"Vision-the power of dreaming realities-is sometimes hereditary," said Miss Ironwood.

    Something seemed to be interfering with Jane's breathing. She felt a sense of injury-this was just the sort of thing she hated.

    "Can it be proved?" she asked. "I mean; we have only his word for it."

    "We have your dreams."

    "What do you mean?"

    "My opinion is that you have seen real things in your dreams. You have seen Alcasan as he really sat in the condemned cell: and you have seen a visitor whom he really had."

    "But-but-oh, this is ridiculous," said Jane. "That part was a mere coincidence. The rest was just nightmare. It was all impossible. He screwed off his head, I tell you. And they . . . dug up the horrible old man. They made him come to life."

    "There are some confusions there, no doubt. But in my opinion there are realities behind even those episodes."

    "I am afraid I don't believe in that sort of thing," said Jane coldly.

    "Your upbringing makes it natural that you should not," replied Miss Ironwood.

    "Can you, then, do nothing for me? I mean, can you not stop it-cure it?"

    "Vision is not a disease."

    "But I don't want it," said Jane passionately.

    "If you go to a psychotherapist," said Miss Ironwood, "he will proceed on the assumption that the dreams reflect your own subconscious. He would try to treat you. It would certainly not remove the dreams."

    "But what is this all about?" said Jane. "I want to lead an ordinary life. I want to do my own work. Why should I be selected for this horrible thing?"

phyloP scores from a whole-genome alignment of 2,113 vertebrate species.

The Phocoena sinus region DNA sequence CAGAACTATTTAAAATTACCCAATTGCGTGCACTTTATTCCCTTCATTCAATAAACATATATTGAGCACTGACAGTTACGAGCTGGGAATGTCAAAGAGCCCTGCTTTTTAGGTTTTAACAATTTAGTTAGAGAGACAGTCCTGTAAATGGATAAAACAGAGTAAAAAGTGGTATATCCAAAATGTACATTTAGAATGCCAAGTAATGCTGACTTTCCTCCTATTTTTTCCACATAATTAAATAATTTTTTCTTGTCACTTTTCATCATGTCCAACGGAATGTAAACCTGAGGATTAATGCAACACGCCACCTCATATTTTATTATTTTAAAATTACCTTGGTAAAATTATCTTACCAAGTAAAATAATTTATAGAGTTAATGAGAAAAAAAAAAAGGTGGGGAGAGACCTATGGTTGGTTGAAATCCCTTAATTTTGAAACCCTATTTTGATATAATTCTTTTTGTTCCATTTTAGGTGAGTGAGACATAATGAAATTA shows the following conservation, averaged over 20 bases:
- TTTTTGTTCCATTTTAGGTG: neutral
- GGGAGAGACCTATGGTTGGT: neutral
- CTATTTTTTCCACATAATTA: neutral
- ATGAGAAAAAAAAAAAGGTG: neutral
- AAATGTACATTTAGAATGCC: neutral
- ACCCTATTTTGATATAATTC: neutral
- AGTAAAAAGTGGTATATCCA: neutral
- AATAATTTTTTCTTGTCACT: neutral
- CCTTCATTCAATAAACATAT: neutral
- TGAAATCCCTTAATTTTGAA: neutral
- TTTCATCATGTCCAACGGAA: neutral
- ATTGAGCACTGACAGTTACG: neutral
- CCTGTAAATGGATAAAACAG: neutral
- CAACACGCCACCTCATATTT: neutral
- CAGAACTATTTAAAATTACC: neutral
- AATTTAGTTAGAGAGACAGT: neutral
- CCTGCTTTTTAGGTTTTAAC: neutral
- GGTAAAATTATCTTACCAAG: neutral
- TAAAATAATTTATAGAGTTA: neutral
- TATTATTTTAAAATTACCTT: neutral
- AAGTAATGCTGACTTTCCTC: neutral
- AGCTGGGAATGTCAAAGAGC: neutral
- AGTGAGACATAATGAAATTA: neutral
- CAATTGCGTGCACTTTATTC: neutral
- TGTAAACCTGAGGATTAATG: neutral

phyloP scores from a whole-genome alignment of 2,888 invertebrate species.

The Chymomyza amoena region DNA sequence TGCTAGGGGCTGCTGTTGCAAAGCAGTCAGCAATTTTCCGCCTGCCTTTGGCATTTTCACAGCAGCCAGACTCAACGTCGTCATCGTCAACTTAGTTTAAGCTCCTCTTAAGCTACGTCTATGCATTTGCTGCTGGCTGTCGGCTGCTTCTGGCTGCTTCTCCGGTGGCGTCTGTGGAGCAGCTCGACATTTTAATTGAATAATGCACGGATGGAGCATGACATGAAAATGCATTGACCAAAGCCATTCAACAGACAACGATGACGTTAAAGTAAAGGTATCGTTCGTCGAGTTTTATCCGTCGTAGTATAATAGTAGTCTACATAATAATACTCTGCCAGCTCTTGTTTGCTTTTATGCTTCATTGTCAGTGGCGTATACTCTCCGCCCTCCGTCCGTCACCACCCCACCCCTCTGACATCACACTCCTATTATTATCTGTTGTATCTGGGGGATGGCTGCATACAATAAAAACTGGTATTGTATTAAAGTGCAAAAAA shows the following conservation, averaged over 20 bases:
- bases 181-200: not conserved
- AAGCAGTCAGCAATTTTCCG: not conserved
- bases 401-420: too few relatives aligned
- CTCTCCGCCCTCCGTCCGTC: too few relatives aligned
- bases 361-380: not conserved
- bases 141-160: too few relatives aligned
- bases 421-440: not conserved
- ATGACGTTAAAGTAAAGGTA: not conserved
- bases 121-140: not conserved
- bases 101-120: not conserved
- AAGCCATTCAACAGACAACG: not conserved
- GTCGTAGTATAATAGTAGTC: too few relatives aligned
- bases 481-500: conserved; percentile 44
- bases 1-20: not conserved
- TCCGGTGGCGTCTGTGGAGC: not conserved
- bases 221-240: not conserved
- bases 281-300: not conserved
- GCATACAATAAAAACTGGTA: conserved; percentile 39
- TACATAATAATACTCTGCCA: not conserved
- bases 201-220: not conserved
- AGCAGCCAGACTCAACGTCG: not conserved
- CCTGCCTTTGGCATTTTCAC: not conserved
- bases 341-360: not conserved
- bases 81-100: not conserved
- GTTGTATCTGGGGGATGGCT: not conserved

There was a short silence. Jane made a vague movement and said, rather sulkily, "Well perhaps I'd better be going . . ." Then suddenly, "But how can you know all this?"

    "We know your dreams to be partly true because they fit in with information we already possess. It was because he saw their importance that Dr. Dimble sent you to us."

    "Do you mean he sent me here not to be cured but to give information?" said Jane.


    "I wish I had known that a little earlier," said Jane coldly, getting up to go. "I had imagined Dr. Dimble was trying to help me."

    "He was. But he was also trying to do something more important at the same time."

    "I suppose I should be grateful for being considered at all," said Jane dryly.

    "Young lady," said Miss Ironwood. "You do not at all realise the seriousness of this matter. The things you have seen concern something compared with which the happiness, or even the life, of you and me is of no importance. You cannot get rid of your gift. You can try to suppress it, but you will fail, and you will be badly frightened. On the other hand, you can put it at our disposal. If you do, you will be less frightened in the long run and you will be helping to save the human race from a very great disaster. Or thirdly, you may tell someone else about it. If you do that, you will almost certainly fall into the hands of other people who are at least as anxious as we to make use of your faculty and who will care no more about your life and happiness than about those of a fly. The people you have seen in your dreams are real people. It is not at all unlikely that they know you have, involuntarily, been spying on them. I would advise you, even for your own sake, to join our side."

    "You keep on talking of we and us. Are you some kind of company?"